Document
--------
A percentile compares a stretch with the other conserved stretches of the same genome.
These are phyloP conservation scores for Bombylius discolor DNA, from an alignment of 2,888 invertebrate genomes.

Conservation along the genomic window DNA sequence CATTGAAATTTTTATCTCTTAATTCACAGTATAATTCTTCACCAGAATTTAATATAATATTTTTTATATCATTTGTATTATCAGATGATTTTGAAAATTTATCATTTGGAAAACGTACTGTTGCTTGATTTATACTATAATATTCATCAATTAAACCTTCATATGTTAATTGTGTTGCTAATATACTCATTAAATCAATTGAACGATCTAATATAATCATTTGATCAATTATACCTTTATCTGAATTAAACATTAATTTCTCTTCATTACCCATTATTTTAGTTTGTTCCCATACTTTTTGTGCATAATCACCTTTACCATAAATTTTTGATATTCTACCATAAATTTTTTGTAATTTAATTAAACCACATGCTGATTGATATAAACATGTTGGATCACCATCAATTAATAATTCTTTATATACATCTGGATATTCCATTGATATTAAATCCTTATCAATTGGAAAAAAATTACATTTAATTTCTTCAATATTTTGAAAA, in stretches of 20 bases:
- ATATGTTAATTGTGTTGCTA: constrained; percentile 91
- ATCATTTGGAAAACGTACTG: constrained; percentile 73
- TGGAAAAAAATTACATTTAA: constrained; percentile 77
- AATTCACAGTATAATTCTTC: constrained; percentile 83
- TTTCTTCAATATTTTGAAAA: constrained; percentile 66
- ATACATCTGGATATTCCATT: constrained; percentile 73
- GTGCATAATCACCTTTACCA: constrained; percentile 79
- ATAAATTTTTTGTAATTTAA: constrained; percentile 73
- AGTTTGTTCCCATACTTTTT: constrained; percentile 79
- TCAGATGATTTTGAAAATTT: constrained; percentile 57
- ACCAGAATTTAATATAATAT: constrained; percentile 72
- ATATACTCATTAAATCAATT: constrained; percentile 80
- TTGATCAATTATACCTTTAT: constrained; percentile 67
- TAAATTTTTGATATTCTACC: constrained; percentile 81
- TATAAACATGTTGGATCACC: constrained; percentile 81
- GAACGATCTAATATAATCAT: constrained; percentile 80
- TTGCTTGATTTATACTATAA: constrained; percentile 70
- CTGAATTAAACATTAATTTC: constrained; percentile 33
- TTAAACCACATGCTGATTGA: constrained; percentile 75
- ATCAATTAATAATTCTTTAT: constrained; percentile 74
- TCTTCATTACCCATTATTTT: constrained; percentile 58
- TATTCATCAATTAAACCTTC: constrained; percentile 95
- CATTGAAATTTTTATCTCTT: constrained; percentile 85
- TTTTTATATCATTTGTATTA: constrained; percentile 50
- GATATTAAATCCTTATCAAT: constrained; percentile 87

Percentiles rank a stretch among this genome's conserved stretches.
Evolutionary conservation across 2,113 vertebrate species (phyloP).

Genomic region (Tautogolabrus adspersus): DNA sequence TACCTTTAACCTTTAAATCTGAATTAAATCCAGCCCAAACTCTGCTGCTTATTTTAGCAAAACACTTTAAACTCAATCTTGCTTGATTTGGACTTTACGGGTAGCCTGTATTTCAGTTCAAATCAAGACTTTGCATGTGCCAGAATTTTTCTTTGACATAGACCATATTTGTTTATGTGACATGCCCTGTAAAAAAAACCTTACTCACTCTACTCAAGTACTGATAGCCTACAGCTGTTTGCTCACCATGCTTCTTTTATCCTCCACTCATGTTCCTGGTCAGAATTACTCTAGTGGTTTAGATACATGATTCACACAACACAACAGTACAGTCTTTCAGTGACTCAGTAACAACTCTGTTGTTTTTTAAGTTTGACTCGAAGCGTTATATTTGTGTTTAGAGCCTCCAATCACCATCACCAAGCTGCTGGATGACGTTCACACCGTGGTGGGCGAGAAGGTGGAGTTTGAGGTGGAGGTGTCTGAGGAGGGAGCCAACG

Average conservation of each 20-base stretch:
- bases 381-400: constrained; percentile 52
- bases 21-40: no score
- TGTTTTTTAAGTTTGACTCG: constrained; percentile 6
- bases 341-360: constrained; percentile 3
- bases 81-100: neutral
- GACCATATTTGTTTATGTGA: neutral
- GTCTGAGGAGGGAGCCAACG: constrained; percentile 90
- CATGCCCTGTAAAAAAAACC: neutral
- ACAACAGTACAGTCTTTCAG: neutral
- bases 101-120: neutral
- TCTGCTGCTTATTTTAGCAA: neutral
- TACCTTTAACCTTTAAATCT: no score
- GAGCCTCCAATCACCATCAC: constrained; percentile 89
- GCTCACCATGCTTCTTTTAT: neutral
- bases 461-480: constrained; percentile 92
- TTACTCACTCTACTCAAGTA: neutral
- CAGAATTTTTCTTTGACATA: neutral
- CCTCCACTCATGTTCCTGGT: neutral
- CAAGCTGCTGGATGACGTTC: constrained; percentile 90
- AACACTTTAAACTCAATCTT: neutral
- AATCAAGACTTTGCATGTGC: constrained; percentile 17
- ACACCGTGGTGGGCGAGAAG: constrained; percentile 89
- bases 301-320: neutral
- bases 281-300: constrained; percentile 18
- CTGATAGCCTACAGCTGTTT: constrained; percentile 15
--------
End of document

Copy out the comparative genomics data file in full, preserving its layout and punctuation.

A percentile compares a stretch with the other conserved stretches of the same genome.
These are phyloP conservation scores for Bombylius discolor DNA, from an alignment of 2,888 invertebrate genomes.

Conservation along the genomic window DNA sequence CATTGAAATTTTTATCTCTTAATTCACAGTATAATTCTTCACCAGAATTTAATATAATATTTTTTATATCATTTGTATTATCAGATGATTTTGAAAATTTATCATTTGGAAAACGTACTGTTGCTTGATTTATACTATAATATTCATCAATTAAACCTTCATATGTTAATTGTGTTGCTAATATACTCATTAAATCAATTGAACGATCTAATATAATCATTTGATCAATTATACCTTTATCTGAATTAAACATTAATTTCTCTTCATTACCCATTATTTTAGTTTGTTCCCATACTTTTTGTGCATAATCACCTTTACCATAAATTTTTGATATTCTACCATAAATTTTTTGTAATTTAATTAAACCACATGCTGATTGATATAAACATGTTGGATCACCATCAATTAATAATTCTTTATATACATCTGGATATTCCATTGATATTAAATCCTTATCAATTGGAAAAAAATTACATTTAATTTCTTCAATATTTTGAAAA, in stretches of 20 bases:
- ATATGTTAATTGTGTTGCTA: constrained; percentile 91
- ATCATTTGGAAAACGTACTG: constrained; percentile 73
- TGGAAAAAAATTACATTTAA: constrained; percentile 77
- AATTCACAGTATAATTCTTC: constrained; percentile 83
- TTTCTTCAATATTTTGAAAA: constrained; percentile 66
- ATACATCTGGATATTCCATT: constrained; percentile 73
- GTGCATAATCACCTTTACCA: constrained; percentile 79
- ATAAATTTTTTGTAATTTAA: constrained; percentile 73
- AGTTTGTTCCCATACTTTTT: constrained; percentile 79
- TCAGATGATTTTGAAAATTT: constrained; percentile 57
- ACCAGAATTTAATATAATAT: constrained; percentile 72
- ATATACTCATTAAATCAATT: constrained; percentile 80
- TTGATCAATTATACCTTTAT: constrained; percentile 67
- TAAATTTTTGATATTCTACC: constrained; percentile 81
- TATAAACATGTTGGATCACC: constrained; percentile 81
- GAACGATCTAATATAATCAT: constrained; percentile 80
- TTGCTTGATTTATACTATAA: constrained; percentile 70
- CTGAATTAAACATTAATTTC: constrained; percentile 33
- TTAAACCACATGCTGATTGA: constrained; percentile 75
- ATCAATTAATAATTCTTTAT: constrained; percentile 74
- TCTTCATTACCCATTATTTT: constrained; percentile 58
- TATTCATCAATTAAACCTTC: constrained; percentile 95
- CATTGAAATTTTTATCTCTT: constrained; percentile 85
- TTTTTATATCATTTGTATTA: constrained; percentile 50
- GATATTAAATCCTTATCAAT: constrained; percentile 87

Percentiles rank a stretch among this genome's conserved stretches.
Evolutionary conservation across 2,113 vertebrate species (phyloP).

Genomic region (Tautogolabrus adspersus): DNA sequence TACCTTTAACCTTTAAATCTGAATTAAATCCAGCCCAAACTCTGCTGCTTATTTTAGCAAAACACTTTAAACTCAATCTTGCTTGATTTGGACTTTACGGGTAGCCTGTATTTCAGTTCAAATCAAGACTTTGCATGTGCCAGAATTTTTCTTTGACATAGACCATATTTGTTTATGTGACATGCCCTGTAAAAAAAACCTTACTCACTCTACTCAAGTACTGATAGCCTACAGCTGTTTGCTCACCATGCTTCTTTTATCCTCCACTCATGTTCCTGGTCAGAATTACTCTAGTGGTTTAGATACATGATTCACACAACACAACAGTACAGTCTTTCAGTGACTCAGTAACAACTCTGTTGTTTTTTAAGTTTGACTCGAAGCGTTATATTTGTGTTTAGAGCCTCCAATCACCATCACCAAGCTGCTGGATGACGTTCACACCGTGGTGGGCGAGAAGGTGGAGTTTGAGGTGGAGGTGTCTGAGGAGGGAGCCAACG

Average conservation of each 20-base stretch:
- bases 381-400: constrained; percentile 52
- bases 21-40: no score
- TGTTTTTTAAGTTTGACTCG: constrained; percentile 6
- bases 341-360: constrained; percentile 3
- bases 81-100: neutral
- GACCATATTTGTTTATGTGA: neutral
- GTCTGAGGAGGGAGCCAACG: constrained; percentile 90
- CATGCCCTGTAAAAAAAACC: neutral
- ACAACAGTACAGTCTTTCAG: neutral
- bases 101-120: neutral
- TCTGCTGCTTATTTTAGCAA: neutral
- TACCTTTAACCTTTAAATCT: no score
- GAGCCTCCAATCACCATCAC: constrained; percentile 89
- GCTCACCATGCTTCTTTTAT: neutral
- bases 461-480: constrained; percentile 92
- TTACTCACTCTACTCAAGTA: neutral
- CAGAATTTTTCTTTGACATA: neutral
- CCTCCACTCATGTTCCTGGT: neutral
- CAAGCTGCTGGATGACGTTC: constrained; percentile 90
- AACACTTTAAACTCAATCTT: neutral
- AATCAAGACTTTGCATGTGC: constrained; percentile 17
- ACACCGTGGTGGGCGAGAAG: constrained; percentile 89
- bases 301-320: neutral
- bases 281-300: constrained; percentile 18
- CTGATAGCCTACAGCTGTTT: constrained; percentile 15